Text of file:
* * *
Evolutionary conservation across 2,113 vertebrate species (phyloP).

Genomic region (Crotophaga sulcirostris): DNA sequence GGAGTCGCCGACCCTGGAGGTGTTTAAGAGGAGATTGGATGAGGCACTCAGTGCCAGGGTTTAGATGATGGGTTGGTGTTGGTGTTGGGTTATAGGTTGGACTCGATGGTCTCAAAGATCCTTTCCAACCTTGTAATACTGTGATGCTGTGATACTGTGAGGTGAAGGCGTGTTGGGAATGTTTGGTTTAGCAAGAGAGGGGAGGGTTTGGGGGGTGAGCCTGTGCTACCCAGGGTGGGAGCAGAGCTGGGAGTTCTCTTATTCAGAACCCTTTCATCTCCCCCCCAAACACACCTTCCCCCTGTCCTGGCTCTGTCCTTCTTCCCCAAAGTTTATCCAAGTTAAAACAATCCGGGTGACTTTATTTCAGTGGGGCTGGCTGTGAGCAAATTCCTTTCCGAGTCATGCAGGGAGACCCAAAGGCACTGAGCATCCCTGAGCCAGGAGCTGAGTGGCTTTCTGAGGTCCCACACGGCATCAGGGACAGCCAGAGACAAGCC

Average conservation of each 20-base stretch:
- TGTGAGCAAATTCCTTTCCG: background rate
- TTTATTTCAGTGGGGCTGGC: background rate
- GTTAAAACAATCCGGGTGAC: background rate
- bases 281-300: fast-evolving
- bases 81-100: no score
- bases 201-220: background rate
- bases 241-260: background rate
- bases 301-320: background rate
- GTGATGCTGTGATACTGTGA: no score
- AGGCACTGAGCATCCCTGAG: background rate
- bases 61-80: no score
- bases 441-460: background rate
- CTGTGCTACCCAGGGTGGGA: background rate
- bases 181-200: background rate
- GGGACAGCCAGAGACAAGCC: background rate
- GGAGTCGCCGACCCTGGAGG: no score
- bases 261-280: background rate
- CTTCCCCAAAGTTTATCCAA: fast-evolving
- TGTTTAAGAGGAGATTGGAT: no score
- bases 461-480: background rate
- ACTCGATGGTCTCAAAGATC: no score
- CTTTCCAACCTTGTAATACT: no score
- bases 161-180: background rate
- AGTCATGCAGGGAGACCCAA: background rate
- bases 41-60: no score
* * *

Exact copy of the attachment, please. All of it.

Evolutionary conservation across 2,113 vertebrate species (phyloP).

Genomic region (Crotophaga sulcirostris): DNA sequence GGAGTCGCCGACCCTGGAGGTGTTTAAGAGGAGATTGGATGAGGCACTCAGTGCCAGGGTTTAGATGATGGGTTGGTGTTGGTGTTGGGTTATAGGTTGGACTCGATGGTCTCAAAGATCCTTTCCAACCTTGTAATACTGTGATGCTGTGATACTGTGAGGTGAAGGCGTGTTGGGAATGTTTGGTTTAGCAAGAGAGGGGAGGGTTTGGGGGGTGAGCCTGTGCTACCCAGGGTGGGAGCAGAGCTGGGAGTTCTCTTATTCAGAACCCTTTCATCTCCCCCCCAAACACACCTTCCCCCTGTCCTGGCTCTGTCCTTCTTCCCCAAAGTTTATCCAAGTTAAAACAATCCGGGTGACTTTATTTCAGTGGGGCTGGCTGTGAGCAAATTCCTTTCCGAGTCATGCAGGGAGACCCAAAGGCACTGAGCATCCCTGAGCCAGGAGCTGAGTGGCTTTCTGAGGTCCCACACGGCATCAGGGACAGCCAGAGACAAGCC

Average conservation of each 20-base stretch:
- TGTGAGCAAATTCCTTTCCG: background rate
- TTTATTTCAGTGGGGCTGGC: background rate
- GTTAAAACAATCCGGGTGAC: background rate
- bases 281-300: fast-evolving
- bases 81-100: no score
- bases 201-220: background rate
- bases 241-260: background rate
- bases 301-320: background rate
- GTGATGCTGTGATACTGTGA: no score
- AGGCACTGAGCATCCCTGAG: background rate
- bases 61-80: no score
- bases 441-460: background rate
- CTGTGCTACCCAGGGTGGGA: background rate
- bases 181-200: background rate
- GGGACAGCCAGAGACAAGCC: background rate
- GGAGTCGCCGACCCTGGAGG: no score
- bases 261-280: background rate
- CTTCCCCAAAGTTTATCCAA: fast-evolving
- TGTTTAAGAGGAGATTGGAT: no score
- bases 461-480: background rate
- ACTCGATGGTCTCAAAGATC: no score
- CTTTCCAACCTTGTAATACT: no score
- bases 161-180: background rate
- AGTCATGCAGGGAGACCCAA: background rate
- bases 41-60: no score